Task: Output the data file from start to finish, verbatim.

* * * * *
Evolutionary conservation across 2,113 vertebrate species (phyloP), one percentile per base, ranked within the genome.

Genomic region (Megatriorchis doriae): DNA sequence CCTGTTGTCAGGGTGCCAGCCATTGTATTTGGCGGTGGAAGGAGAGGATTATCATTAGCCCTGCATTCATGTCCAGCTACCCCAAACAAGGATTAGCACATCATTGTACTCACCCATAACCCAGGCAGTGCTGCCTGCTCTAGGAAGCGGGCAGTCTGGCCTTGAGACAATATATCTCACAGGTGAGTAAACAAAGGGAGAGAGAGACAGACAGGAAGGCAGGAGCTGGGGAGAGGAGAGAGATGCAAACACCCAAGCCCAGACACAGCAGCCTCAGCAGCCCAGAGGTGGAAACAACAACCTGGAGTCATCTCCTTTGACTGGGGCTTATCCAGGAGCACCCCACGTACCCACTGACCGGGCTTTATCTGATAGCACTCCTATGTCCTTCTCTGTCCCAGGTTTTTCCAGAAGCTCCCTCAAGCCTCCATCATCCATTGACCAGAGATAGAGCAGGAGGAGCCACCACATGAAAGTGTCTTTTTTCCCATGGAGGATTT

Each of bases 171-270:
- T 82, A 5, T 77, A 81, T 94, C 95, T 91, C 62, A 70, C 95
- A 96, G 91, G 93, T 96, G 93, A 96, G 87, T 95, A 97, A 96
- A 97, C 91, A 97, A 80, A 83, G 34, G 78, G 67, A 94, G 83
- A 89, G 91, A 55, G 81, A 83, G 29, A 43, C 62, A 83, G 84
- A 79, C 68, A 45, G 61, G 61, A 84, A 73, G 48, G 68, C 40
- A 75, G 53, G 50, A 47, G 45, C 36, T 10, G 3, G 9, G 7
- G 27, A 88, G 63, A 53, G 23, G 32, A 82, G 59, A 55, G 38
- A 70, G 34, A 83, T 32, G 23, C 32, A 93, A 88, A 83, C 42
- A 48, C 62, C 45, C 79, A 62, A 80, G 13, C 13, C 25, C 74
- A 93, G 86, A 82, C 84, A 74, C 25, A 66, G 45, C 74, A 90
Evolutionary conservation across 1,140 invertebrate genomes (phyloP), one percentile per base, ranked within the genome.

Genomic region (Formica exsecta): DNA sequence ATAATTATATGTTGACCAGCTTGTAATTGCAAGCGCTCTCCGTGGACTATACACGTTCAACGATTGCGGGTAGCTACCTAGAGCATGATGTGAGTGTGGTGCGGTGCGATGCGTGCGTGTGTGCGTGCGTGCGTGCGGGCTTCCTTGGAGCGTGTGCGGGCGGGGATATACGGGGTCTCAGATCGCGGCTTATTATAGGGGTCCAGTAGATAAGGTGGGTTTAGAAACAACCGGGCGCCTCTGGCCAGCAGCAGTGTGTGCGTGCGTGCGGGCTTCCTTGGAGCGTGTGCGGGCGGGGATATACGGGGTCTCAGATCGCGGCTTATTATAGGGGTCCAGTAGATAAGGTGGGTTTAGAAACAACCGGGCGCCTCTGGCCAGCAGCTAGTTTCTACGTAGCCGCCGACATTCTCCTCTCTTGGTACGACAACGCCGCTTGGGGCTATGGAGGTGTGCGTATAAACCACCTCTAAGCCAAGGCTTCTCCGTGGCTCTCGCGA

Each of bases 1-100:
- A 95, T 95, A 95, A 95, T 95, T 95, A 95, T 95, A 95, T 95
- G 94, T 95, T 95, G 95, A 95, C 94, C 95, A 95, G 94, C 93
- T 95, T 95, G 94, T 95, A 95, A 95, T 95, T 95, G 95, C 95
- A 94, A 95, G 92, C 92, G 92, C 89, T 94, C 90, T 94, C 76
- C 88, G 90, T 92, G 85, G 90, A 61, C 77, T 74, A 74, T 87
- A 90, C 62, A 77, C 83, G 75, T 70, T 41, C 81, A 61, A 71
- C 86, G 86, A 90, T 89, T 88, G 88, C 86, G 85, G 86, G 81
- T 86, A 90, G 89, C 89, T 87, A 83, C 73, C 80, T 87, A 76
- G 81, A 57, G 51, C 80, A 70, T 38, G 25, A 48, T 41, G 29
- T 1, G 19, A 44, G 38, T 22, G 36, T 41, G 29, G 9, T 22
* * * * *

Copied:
Evolutionary conservation across 2,113 vertebrate species (phyloP), one percentile per base, ranked within the genome.

Genomic region (Megatriorchis doriae): DNA sequence CCTGTTGTCAGGGTGCCAGCCATTGTATTTGGCGGTGGAAGGAGAGGATTATCATTAGCCCTGCATTCATGTCCAGCTACCCCAAACAAGGATTAGCACATCATTGTACTCACCCATAACCCAGGCAGTGCTGCCTGCTCTAGGAAGCGGGCAGTCTGGCCTTGAGACAATATATCTCACAGGTGAGTAAACAAAGGGAGAGAGAGACAGACAGGAAGGCAGGAGCTGGGGAGAGGAGAGAGATGCAAACACCCAAGCCCAGACACAGCAGCCTCAGCAGCCCAGAGGTGGAAACAACAACCTGGAGTCATCTCCTTTGACTGGGGCTTATCCAGGAGCACCCCACGTACCCACTGACCGGGCTTTATCTGATAGCACTCCTATGTCCTTCTCTGTCCCAGGTTTTTCCAGAAGCTCCCTCAAGCCTCCATCATCCATTGACCAGAGATAGAGCAGGAGGAGCCACCACATGAAAGTGTCTTTTTTCCCATGGAGGATTT

Each of bases 171-270:
- T 82, A 5, T 77, A 81, T 94, C 95, T 91, C 62, A 70, C 95
- A 96, G 91, G 93, T 96, G 93, A 96, G 87, T 95, A 97, A 96
- A 97, C 91, A 97, A 80, A 83, G 34, G 78, G 67, A 94, G 83
- A 89, G 91, A 55, G 81, A 83, G 29, A 43, C 62, A 83, G 84
- A 79, C 68, A 45, G 61, G 61, A 84, A 73, G 48, G 68, C 40
- A 75, G 53, G 50, A 47, G 45, C 36, T 10, G 3, G 9, G 7
- G 27, A 88, G 63, A 53, G 23, G 32, A 82, G 59, A 55, G 38
- A 70, G 34, A 83, T 32, G 23, C 32, A 93, A 88, A 83, C 42
- A 48, C 62, C 45, C 79, A 62, A 80, G 13, C 13, C 25, C 74
- A 93, G 86, A 82, C 84, A 74, C 25, A 66, G 45, C 74, A 90
Evolutionary conservation across 1,140 invertebrate genomes (phyloP), one percentile per base, ranked within the genome.

Genomic region (Formica exsecta): DNA sequence ATAATTATATGTTGACCAGCTTGTAATTGCAAGCGCTCTCCGTGGACTATACACGTTCAACGATTGCGGGTAGCTACCTAGAGCATGATGTGAGTGTGGTGCGGTGCGATGCGTGCGTGTGTGCGTGCGTGCGTGCGGGCTTCCTTGGAGCGTGTGCGGGCGGGGATATACGGGGTCTCAGATCGCGGCTTATTATAGGGGTCCAGTAGATAAGGTGGGTTTAGAAACAACCGGGCGCCTCTGGCCAGCAGCAGTGTGTGCGTGCGTGCGGGCTTCCTTGGAGCGTGTGCGGGCGGGGATATACGGGGTCTCAGATCGCGGCTTATTATAGGGGTCCAGTAGATAAGGTGGGTTTAGAAACAACCGGGCGCCTCTGGCCAGCAGCTAGTTTCTACGTAGCCGCCGACATTCTCCTCTCTTGGTACGACAACGCCGCTTGGGGCTATGGAGGTGTGCGTATAAACCACCTCTAAGCCAAGGCTTCTCCGTGGCTCTCGCGA

Each of bases 1-100:
- A 95, T 95, A 95, A 95, T 95, T 95, A 95, T 95, A 95, T 95
- G 94, T 95, T 95, G 95, A 95, C 94, C 95, A 95, G 94, C 93
- T 95, T 95, G 94, T 95, A 95, A 95, T 95, T 95, G 95, C 95
- A 94, A 95, G 92, C 92, G 92, C 89, T 94, C 90, T 94, C 76
- C 88, G 90, T 92, G 85, G 90, A 61, C 77, T 74, A 74, T 87
- A 90, C 62, A 77, C 83, G 75, T 70, T 41, C 81, A 61, A 71
- C 86, G 86, A 90, T 89, T 88, G 88, C 86, G 85, G 86, G 81
- T 86, A 90, G 89, C 89, T 87, A 83, C 73, C 80, T 87, A 76
- G 81, A 57, G 51, C 80, A 70, T 38, G 25, A 48, T 41, G 29
- T 1, G 19, A 44, G 38, T 22, G 36, T 41, G 29, G 9, T 22